It's hard to understand why bad things happen to good people.
Last month, the Clayton State community was blindsided by an event that left them searching for answers.
Freshman basketball player Zach Bradley, who was destined to be one of the best ever at Clayton State, was involved in a freakish accident when a tree fell on, and crushed, the car he was driving near campus.
Bradley spent three weeks at Grady Hospital with an injury to his brain and spine. Now, he's at Shepherd Center in Atlanta, facing uncertainty, extensive rehabilitation and a long road to recovery.
I must admit I don't know Bradley well. What I do know is he had a tremendous gift for the game of basketball. Whenever I had the chance to interview him, I always came away impressed with the way he conducted himself.
I got to watch him play during his four-year career at North Clayton and then again last season coming off the bench for Gordon Gibbons' Lakers.
You knew Bradley was going to be special. He made the adjustment to the college game fast.
That's the only way to explain his expanded playing time with the Lakers as the season went on, because freshman, especially true freshman, just don't see much playing time in Gibson's rotation unless they are really good.
"He caught on very quickly," said Gibbons said.
The most refreshing thing about Bradley is basketball is just one of his priorities. The North Clayton graduate is a true student athlete. Bradley earned a perfect 4.0 in his first semester, and a 3.7 in his second semester.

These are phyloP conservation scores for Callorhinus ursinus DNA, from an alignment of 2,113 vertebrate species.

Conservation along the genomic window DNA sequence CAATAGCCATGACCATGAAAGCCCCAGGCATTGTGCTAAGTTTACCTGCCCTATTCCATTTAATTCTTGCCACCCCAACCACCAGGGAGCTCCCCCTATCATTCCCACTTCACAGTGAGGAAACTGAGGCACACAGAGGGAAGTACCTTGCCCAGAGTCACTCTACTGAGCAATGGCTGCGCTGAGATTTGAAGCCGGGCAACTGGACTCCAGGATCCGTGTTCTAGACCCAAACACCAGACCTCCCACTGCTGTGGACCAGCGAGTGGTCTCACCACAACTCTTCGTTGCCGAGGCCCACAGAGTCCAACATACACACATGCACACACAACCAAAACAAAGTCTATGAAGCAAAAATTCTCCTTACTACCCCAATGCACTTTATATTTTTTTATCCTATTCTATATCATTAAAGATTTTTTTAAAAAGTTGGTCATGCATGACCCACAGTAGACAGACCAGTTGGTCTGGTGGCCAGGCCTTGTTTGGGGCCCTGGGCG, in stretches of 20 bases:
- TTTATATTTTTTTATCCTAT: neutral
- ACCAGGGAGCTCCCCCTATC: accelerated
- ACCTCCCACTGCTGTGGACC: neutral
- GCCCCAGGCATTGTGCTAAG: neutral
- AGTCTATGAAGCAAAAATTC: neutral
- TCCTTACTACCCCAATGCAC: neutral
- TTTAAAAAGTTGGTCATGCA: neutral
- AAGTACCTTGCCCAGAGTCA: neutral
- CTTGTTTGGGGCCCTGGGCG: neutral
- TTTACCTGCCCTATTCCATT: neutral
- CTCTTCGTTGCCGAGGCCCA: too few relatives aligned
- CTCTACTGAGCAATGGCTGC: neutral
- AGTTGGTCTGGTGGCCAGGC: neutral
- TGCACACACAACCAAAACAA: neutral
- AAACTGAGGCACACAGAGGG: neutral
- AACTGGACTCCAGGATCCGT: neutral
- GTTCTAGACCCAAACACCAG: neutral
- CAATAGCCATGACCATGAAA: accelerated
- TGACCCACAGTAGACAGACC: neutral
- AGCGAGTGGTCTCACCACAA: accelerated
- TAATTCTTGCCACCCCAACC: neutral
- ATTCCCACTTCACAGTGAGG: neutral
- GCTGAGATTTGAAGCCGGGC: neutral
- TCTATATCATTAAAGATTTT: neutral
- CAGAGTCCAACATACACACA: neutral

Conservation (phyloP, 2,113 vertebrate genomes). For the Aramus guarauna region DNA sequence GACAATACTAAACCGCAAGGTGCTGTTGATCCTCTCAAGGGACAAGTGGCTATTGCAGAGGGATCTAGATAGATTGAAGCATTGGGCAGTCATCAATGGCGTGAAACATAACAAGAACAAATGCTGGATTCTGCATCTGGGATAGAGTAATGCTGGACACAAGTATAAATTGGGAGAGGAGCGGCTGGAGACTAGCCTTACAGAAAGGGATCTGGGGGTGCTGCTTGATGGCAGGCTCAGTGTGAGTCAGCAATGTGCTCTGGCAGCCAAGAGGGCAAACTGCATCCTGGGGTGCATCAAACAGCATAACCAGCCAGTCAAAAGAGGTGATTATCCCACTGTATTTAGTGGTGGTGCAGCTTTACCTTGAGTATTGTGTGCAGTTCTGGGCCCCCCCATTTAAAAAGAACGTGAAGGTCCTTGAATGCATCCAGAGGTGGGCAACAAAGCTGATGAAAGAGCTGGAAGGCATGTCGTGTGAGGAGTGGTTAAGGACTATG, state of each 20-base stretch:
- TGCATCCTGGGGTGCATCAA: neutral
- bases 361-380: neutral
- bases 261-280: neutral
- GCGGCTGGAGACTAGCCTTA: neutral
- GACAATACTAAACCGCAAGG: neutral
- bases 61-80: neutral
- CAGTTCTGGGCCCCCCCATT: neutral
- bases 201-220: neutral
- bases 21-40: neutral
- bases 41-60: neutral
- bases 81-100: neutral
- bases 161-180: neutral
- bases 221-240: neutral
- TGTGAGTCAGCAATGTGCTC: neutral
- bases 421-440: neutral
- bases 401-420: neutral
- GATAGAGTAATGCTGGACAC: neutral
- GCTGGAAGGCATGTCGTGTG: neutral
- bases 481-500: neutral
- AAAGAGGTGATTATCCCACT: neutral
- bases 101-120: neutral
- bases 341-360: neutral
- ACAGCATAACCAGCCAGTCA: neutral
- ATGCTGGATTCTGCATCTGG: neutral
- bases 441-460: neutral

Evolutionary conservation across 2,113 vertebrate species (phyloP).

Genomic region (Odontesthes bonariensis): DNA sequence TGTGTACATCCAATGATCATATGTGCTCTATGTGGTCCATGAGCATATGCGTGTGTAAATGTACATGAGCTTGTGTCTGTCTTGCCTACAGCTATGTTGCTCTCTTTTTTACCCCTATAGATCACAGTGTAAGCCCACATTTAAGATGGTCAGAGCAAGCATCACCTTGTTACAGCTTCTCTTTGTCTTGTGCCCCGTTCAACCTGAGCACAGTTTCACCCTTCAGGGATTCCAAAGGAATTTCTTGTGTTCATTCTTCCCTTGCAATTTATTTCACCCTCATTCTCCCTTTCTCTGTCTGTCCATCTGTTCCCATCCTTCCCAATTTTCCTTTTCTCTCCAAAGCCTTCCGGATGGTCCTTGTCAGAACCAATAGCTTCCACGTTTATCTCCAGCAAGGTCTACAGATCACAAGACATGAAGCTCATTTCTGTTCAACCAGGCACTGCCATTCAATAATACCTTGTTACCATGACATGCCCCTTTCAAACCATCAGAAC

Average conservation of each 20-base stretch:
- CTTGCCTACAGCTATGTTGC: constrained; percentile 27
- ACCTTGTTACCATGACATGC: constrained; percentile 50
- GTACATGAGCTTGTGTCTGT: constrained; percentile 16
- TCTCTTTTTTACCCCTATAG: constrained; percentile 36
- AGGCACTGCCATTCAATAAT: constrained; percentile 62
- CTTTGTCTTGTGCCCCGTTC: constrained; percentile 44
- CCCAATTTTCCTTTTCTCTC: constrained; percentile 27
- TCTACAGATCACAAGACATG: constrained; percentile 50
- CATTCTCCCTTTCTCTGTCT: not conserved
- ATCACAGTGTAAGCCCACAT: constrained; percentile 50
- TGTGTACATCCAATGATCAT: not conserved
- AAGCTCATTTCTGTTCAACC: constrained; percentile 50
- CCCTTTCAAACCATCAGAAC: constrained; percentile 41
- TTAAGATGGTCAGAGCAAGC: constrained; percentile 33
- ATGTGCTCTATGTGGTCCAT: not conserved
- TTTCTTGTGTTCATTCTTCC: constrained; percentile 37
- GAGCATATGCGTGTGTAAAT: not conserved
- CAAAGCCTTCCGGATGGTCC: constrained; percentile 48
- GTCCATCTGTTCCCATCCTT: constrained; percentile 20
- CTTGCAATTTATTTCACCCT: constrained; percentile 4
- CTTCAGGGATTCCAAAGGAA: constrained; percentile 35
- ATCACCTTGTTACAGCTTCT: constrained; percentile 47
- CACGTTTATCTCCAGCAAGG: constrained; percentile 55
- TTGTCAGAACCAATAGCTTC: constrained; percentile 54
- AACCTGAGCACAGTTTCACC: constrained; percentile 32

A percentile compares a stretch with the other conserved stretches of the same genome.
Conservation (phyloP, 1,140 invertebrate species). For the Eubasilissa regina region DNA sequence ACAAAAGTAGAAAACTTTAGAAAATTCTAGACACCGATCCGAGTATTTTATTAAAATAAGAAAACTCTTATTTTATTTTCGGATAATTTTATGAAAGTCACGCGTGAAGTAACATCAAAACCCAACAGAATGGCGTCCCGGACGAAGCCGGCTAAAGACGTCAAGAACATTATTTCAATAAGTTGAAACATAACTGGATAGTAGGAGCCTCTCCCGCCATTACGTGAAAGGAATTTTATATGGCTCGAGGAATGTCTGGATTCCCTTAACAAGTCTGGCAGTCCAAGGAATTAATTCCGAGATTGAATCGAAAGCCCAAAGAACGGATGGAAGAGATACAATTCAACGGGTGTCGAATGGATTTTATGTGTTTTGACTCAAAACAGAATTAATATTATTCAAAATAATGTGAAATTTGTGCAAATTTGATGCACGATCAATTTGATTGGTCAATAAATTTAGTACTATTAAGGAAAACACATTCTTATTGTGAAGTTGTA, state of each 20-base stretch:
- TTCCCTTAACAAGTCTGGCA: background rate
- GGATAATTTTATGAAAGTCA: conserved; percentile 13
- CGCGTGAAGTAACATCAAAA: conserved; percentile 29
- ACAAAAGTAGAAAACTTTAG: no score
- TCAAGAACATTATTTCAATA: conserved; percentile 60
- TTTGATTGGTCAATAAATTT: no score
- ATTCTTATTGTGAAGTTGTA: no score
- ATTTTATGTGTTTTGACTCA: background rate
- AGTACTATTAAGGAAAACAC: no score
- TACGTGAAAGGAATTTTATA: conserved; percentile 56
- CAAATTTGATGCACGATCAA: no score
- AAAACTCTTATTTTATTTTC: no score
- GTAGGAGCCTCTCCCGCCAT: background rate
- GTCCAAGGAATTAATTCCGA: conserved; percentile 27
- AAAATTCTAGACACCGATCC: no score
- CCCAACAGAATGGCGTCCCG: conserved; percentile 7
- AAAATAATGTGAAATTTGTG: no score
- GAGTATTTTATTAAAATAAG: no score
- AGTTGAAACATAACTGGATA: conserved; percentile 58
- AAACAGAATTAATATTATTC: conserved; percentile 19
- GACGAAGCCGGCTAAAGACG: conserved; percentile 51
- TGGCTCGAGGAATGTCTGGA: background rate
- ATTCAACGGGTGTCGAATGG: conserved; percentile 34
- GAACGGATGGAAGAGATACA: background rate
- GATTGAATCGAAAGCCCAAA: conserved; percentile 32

Clayton State athletic director Mason Barfield and Gibbons are yet to come to terms with why this happened. Both have been involved in college athletics for decades, and this is the worst thing that has ever happened to them.
They are also helping Bradley's teammates try and deal with it.
"I think we are all numb," Gibbons said. "A number of his teammates were at the hospital when it occurred. I think they believe that one day we are going to wake up from this and it is all going to be a bad dream."
Several well-wishers have also posted words of encouragement on his Facebook account.
Both Barfield and Gibbons are staying in close contact with the family. They have made regular visits to see Bradley in an effort to show their support.
Barfield saw signs that Bradley hadn't lost his sense of humor during a recent visit. Barfield happened to mention something about Dallas beating Miami to win the NBA Championship, and Bradley, obviously a fan of the Heat, made a face, showing his displeasure with outcome.
Doctors aren't saying a whole lot about the extent of Bradley's injuries or his long-term prognoses in terms of walking. That's a family matter, and that's the way it should be. They are hoping he can soon return home and then continue his rehab as an outpatient.
When Bradley inked with the Lakers during the early signing period in the fall of his senior year at North Clayton, his father Nathan, made the comment that he expected Zach to leave his mark on Clayton State before his career was over.
Life has changed for Bradley and those around him.
But his dad is right. Zach is still going to leave his mark, not just on Clayton State, but the entire world.
Because those who know him much better than I do are convinced Zach is going to use this tragedy to inspire others.
That is just the type of guy he is.
"This is much bigger than basketball," Barfield said. "We know he's going to do great things with his life."
One thing is for sure, the accident certainly puts the game of basketball in its proper perspective.
Doug Gorman is sports editor of the Clayton News Daily and Henry Daily Herald. He can be reached at firstname.lastname@example.org.